What Is Diabetes Insipidus?

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Diabetes insipidus (DI) is a rare disorder in which the body can't regulate fluids properly. People with DI generally have intense thirst and pass a lot more urine than normal, which which can lead to severe dehydration.

All four types of diabetes insipidus share the fact that they are due to a hormonal abnormality, although the causes of that vary.

Read on to learn about the symptoms of diabetes insipidus, possible causes, and how it's diagnosed and treated.

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What's Happening in the Body

When your body's fluid-regulation system is working properly, the kidneys filter your blood and pull out wastes and extra fluids, which composes your urine. Typically, you produce somewhere between one and two quarts of urine in a day.

From the kidneys, the urine travels down small tubes called ureters to the bladder, where it's stored until the bladder becomes full and you need to urinate.

A hormone called vasopressin (a.k.a. antidiuretic hormone, or ADH) is key to these processes.

Vasopressin is produced by the hypothalamus, a small gland at the base of your brain. It's then stored in the pituitary gland, which is near the hypothalamus, and released into your bloodstream when your body's fluid level is low.

Vasopressin helps you body absorb less fluid from the bloodstream, meaning less urine is produced. The pituitary releases less vasopressin, or even none at all, when you have higher fluid levels. At those times, you'll produce more urine.

Diabetes insipidus involves a lack of vasopressin, which causes this system to malfunction and unhealthy amounts of fluid to be lost.

In spite of the similar names, DI is not related to the more-common diabetes mellitus in which the body is unable to regulate glucose (blood sugar).

Diabetes Insipidus Symptoms

Symptoms of diabetes insipidus include:

  • Extreme thirst
  • Extremely high output of urine that has little-to-no color or odor
  • Needing to get up at night to urinate
  • Bedwetting

A healthy adult typically passes less than three quarts a day, whereas someone with DI may produce up to 20 quarts per day.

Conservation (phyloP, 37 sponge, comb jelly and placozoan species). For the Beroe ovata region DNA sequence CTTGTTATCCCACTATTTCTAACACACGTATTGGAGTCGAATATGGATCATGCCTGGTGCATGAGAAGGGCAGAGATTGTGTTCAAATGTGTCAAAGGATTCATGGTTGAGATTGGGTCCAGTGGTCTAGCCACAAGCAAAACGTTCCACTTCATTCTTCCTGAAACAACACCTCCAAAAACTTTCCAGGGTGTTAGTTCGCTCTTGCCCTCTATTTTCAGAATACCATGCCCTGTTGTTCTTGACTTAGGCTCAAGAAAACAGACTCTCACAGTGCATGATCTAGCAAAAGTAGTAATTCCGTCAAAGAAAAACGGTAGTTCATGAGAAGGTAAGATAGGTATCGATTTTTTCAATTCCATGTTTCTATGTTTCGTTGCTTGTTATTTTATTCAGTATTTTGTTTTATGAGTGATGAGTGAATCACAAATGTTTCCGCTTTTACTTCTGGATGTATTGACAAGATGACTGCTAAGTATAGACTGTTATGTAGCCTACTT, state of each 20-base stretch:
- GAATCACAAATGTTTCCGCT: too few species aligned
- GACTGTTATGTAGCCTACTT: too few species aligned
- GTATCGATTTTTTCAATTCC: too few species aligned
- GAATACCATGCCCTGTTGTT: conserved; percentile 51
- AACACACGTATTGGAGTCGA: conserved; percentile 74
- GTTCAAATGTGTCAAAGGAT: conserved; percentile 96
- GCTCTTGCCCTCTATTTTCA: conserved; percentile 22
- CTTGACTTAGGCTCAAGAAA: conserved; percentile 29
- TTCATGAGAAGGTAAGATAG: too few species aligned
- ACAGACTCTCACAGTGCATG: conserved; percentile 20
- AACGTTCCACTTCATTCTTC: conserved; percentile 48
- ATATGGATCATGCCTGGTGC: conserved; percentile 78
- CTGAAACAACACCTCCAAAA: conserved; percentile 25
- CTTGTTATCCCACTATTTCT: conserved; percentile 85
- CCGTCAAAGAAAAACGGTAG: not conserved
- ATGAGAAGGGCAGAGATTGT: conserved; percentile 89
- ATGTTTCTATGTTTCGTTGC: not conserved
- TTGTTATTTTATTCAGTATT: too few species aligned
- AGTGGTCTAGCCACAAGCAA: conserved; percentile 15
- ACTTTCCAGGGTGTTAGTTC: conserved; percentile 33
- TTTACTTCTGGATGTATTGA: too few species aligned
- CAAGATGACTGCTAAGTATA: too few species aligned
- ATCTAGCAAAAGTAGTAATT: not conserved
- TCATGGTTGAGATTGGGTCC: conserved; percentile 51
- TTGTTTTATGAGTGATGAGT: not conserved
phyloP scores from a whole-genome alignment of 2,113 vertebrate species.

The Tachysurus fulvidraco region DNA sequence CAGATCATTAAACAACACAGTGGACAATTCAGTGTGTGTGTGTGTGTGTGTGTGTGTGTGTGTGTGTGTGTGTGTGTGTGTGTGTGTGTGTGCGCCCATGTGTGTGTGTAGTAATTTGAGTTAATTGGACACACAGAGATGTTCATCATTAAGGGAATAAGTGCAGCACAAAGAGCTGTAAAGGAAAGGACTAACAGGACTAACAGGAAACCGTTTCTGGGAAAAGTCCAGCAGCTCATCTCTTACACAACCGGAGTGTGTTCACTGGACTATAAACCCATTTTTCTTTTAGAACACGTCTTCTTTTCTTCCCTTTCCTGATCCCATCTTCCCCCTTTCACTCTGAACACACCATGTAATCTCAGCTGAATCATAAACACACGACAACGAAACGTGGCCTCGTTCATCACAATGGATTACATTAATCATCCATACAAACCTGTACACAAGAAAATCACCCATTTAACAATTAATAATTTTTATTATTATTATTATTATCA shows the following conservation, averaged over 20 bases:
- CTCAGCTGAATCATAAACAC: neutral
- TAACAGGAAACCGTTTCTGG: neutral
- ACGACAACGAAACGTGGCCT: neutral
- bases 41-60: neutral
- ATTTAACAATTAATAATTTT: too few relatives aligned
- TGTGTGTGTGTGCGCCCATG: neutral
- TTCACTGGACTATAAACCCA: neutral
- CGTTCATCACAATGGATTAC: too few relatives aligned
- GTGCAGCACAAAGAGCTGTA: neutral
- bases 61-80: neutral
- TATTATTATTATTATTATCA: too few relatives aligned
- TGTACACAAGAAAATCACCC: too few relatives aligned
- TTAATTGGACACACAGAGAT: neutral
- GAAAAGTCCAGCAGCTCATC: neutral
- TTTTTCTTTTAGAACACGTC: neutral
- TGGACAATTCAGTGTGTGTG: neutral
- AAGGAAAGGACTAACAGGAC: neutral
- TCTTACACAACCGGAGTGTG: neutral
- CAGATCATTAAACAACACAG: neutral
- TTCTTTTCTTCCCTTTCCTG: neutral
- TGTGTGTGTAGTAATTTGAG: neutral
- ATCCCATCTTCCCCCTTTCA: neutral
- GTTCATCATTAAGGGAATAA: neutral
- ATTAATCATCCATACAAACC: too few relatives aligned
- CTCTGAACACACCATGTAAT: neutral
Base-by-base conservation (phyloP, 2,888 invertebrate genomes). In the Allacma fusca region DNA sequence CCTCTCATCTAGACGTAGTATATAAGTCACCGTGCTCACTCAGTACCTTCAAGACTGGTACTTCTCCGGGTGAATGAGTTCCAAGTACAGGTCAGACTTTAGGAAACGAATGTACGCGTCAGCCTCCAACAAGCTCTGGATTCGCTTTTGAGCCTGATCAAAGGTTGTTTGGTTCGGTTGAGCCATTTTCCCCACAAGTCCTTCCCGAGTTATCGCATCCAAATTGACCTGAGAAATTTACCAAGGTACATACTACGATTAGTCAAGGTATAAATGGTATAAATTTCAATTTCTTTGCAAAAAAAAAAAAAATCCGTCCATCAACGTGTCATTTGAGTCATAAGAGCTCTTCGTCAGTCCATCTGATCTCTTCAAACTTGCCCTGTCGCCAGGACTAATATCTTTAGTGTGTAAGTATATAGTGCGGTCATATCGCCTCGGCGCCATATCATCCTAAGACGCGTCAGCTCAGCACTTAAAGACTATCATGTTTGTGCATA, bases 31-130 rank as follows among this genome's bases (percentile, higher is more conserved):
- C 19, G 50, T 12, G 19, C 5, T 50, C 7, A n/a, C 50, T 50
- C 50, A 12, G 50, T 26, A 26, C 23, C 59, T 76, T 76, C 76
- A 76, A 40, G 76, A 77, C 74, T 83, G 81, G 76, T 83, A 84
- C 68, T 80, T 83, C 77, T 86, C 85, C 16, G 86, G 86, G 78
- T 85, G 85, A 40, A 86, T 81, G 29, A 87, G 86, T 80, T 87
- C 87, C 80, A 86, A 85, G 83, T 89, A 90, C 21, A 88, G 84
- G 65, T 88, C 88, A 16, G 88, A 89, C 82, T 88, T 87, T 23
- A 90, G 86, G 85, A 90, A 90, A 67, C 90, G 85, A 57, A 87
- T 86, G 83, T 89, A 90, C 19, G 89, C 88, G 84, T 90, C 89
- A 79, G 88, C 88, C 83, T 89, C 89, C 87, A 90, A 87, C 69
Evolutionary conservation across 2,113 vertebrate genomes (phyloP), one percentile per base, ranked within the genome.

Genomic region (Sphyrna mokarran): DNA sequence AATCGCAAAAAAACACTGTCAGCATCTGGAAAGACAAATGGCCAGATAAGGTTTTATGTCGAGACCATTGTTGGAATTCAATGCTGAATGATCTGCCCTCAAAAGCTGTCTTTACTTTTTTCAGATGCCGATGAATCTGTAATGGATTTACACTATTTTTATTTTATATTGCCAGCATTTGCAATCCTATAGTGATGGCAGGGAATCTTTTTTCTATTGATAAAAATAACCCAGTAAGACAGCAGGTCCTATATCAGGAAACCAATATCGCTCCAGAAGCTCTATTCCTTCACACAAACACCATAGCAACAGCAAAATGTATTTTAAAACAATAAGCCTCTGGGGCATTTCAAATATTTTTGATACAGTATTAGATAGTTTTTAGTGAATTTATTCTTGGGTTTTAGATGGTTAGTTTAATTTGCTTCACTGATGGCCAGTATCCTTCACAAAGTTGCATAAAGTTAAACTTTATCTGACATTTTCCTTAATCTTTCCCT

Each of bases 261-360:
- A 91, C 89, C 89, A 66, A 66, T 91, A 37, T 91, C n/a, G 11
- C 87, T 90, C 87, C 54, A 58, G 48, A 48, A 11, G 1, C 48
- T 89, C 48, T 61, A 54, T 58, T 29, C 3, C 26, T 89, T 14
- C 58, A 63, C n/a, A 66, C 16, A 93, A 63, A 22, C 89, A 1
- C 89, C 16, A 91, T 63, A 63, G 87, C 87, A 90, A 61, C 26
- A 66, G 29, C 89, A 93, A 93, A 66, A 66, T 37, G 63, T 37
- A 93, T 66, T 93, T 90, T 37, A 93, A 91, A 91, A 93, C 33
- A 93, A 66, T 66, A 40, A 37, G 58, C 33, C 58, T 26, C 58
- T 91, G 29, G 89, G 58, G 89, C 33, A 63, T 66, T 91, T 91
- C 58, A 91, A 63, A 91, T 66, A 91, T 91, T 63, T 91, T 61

This varies depending on the individual and type of DI they have.

In Children

In babies and young children, DI symptoms can be hard to spot because a child isn't able to communicate about their thirst.

Along with thirst and excessive urine, they may have the following symptoms:

  • Trouble sleeping
  • Unexplained fussiness
  • Fever
  • Vomiting
  • Diarrhea
  • Delayed growth
  • Weight loss

If your child has any of these symptoms, be sure to talk to your pediatrician.


Untreated DI can lead to dehydration, so it's important to watch for symptoms of this potentially dangerous level of body fluid loss as well.

They include:

  • Thirst
  • Fatigue
  • Dry skin
  • Nausea
  • Sluggishness
  • Dizziness
  • Confusion

Sluggishness, dizziness, and confusion can be signs of severe dehydration, which requires immediate medical care. Without proper treatment, it can lead to seizures, brain damage, and even death.

Get immediate medical care for your child if they exhibit any symptoms of dehydration.

DI can also cause an imbalance of electrolytes in your blood. Electrolytes are minerals that are important for maintaining the right balance of fluids in your body.

Symptoms of electrolyte imbalance include:

  • Lethargy or fatigue
  • Nausea
  • Loss of appetite
  • Muscle cramps
  • Confusion

Types and Causes

Fewer than 20,000 people are diagnosed with diabetes insipidus in the United States each year. People of any age can have it, but the risk is significantly higher after age 40.

The cause of vasopressin dysregulation defines each of the four types of DI:

  • Central diabetes insipidus
  • Nephrogenic diabetes insipidus
  • Dipsogenic diabetes insipidus, also called primary polydipsia
  • Gestational diabetes insipidus

Central Diabetes Insipidus

Central DI is the result of damage to the hypothalamus or pituitary glands. Because those glands both play a role in the production, storage, and release of the hormone, damage can disrupt the system.

That causes the kidneys to filter too much fluid out of the blood, which leads to excess urination.

The glands can become damaged by:

  • Head injury
  • Surgery
  • Infection
  • Inflammation
  • Brain tumors

In some cases, however, central DI is caused by a genetic defect that results in problems with vasopressin production.

It's also possible to have central DI without an identifiable cause.

Nephrogenic Diabetes Insipidus

In nephrogenic DI, the problem is not with the brain, but with the kidneys themselves. For any of several reasons, they do not respond like they should to vasopressin and, therefore, always remove high amounts of fluid from your blood.

The kidneys may behave this way due to any of several factors, including:

  • Genetic makeup
  • Genetic mutation
  • Chronic kidney disease
  • Kidney infection or cysts
  • Some cancers
  • Blockage of the urinary tract
  • High calcium levels in the blood
  • Low potassium levels in the blood
  • Certain medications, especially lithium
  • Other diseases, including amyloidosis, Sjögren's syndrome, and Bardet-Biedl syndrome

In some cases, healthcare providers aren't able to determine the cause of nephrogenic DI.